The current anniversary of the establishment of the sound stages at Ealing, and a number of other connected anniversaries coming up (e.g. 2012 marks the 100th anniversary of the Scottish-American director Alexander Mackendrick’s birth, one of Britain’s greatest, and most undervalued, filmmakers) have felicitously ‘coincided’ with the latest cinematic and DVD release of three of the greatest products of those studios: the Ealing comedies Kind Hearts and Coronets (Robert Hamer, 1949), The Lavender Hill Mob (Charles Crichton, 1951), and Whisky Galore (Mackendrick, 1949).

      FSFF loves a mildly subversive chuckle from time to time, and is particularly partial, thus, to a good Ealing comedy. So, in fond celebration of that wonderful cycle of movies, below is its little list of links to online studies of those films, as well as to other items of related, scholarly interest.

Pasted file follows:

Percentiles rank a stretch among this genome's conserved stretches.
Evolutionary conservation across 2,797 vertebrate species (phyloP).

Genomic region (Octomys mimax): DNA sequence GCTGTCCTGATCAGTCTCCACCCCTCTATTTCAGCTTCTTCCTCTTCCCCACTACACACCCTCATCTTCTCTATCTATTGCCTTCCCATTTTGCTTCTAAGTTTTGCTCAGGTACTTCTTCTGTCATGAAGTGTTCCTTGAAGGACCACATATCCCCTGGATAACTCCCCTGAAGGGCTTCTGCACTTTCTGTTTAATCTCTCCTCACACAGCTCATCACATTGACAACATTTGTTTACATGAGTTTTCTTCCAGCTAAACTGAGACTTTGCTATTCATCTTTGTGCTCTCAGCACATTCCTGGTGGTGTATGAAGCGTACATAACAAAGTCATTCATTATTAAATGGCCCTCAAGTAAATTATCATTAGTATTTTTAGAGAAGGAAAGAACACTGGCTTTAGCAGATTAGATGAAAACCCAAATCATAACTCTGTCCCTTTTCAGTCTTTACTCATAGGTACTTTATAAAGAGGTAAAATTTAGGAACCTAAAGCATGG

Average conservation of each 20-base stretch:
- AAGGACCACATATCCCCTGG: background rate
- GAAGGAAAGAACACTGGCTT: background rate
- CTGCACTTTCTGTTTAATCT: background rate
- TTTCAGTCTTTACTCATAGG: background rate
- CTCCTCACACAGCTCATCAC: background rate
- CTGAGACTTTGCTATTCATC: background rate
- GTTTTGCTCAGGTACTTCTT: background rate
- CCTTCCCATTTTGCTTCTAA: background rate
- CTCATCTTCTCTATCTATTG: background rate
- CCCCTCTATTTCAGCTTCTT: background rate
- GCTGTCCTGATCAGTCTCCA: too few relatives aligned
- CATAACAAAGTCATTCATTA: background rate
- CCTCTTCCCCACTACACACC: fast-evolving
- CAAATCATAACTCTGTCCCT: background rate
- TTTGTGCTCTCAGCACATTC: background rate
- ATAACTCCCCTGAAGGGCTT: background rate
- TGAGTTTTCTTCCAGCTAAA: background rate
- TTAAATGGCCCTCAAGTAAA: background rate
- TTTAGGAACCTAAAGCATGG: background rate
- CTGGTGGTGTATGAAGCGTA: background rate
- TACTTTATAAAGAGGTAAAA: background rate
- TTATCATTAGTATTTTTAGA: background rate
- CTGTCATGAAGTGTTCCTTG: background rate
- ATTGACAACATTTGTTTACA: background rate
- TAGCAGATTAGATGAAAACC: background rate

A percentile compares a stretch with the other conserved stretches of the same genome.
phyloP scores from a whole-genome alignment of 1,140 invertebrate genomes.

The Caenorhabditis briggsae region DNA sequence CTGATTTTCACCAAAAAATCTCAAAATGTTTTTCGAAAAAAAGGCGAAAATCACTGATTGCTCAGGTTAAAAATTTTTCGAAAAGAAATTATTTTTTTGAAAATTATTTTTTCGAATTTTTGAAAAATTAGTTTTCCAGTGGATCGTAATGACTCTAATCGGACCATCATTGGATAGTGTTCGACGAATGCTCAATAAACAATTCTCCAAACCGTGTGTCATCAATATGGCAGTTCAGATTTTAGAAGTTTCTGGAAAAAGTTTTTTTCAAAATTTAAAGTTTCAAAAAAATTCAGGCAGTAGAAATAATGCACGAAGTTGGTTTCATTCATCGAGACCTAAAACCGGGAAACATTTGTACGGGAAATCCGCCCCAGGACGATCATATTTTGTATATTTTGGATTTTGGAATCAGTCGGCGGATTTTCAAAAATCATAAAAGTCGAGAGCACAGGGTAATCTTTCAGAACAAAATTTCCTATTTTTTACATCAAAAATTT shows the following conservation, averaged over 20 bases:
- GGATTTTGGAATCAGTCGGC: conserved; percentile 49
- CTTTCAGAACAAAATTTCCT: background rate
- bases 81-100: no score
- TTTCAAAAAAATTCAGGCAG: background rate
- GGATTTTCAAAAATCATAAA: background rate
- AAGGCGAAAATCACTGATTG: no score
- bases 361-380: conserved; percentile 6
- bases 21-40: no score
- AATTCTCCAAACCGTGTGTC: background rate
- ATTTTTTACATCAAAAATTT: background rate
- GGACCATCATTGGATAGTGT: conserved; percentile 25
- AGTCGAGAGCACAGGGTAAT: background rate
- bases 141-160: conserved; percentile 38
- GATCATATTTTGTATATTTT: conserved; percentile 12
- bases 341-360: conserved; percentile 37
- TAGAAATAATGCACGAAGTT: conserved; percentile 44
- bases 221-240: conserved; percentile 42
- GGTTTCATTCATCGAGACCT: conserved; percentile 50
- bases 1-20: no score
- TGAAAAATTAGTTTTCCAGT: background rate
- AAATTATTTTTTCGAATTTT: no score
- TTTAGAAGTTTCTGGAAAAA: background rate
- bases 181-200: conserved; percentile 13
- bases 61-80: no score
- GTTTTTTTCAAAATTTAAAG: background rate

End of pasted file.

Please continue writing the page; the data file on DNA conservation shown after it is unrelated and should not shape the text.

vvv
      http://books.google.co.uk/books?id=cmYMXECN-jkC&lpg=PA4&ots=07YTQMKt4E&dq=%22ealing%20comedy%22&lr&pg=PA4&output=embed

      >On Film Education and Appreciation

      >

      Updated January 13, 2011
      British Film Institute library in Dean Street in 1950s
      BFI Library today in Stephen Street

      Film Studies For Free loves the British Film Institute. It’s a remarkable cultural institution in many ways – one of the finest in the world. And its online film educational offerings are unrivalled, both at its main website and at Screenonline

      Today, FSFF celebrates some newly published, online, BFI resources on the subject of film appreciation and education in the 1950s. As is its wont, FSFF has supplemented these links with its own curation of online items on international film education and appreciation. All links may be found below.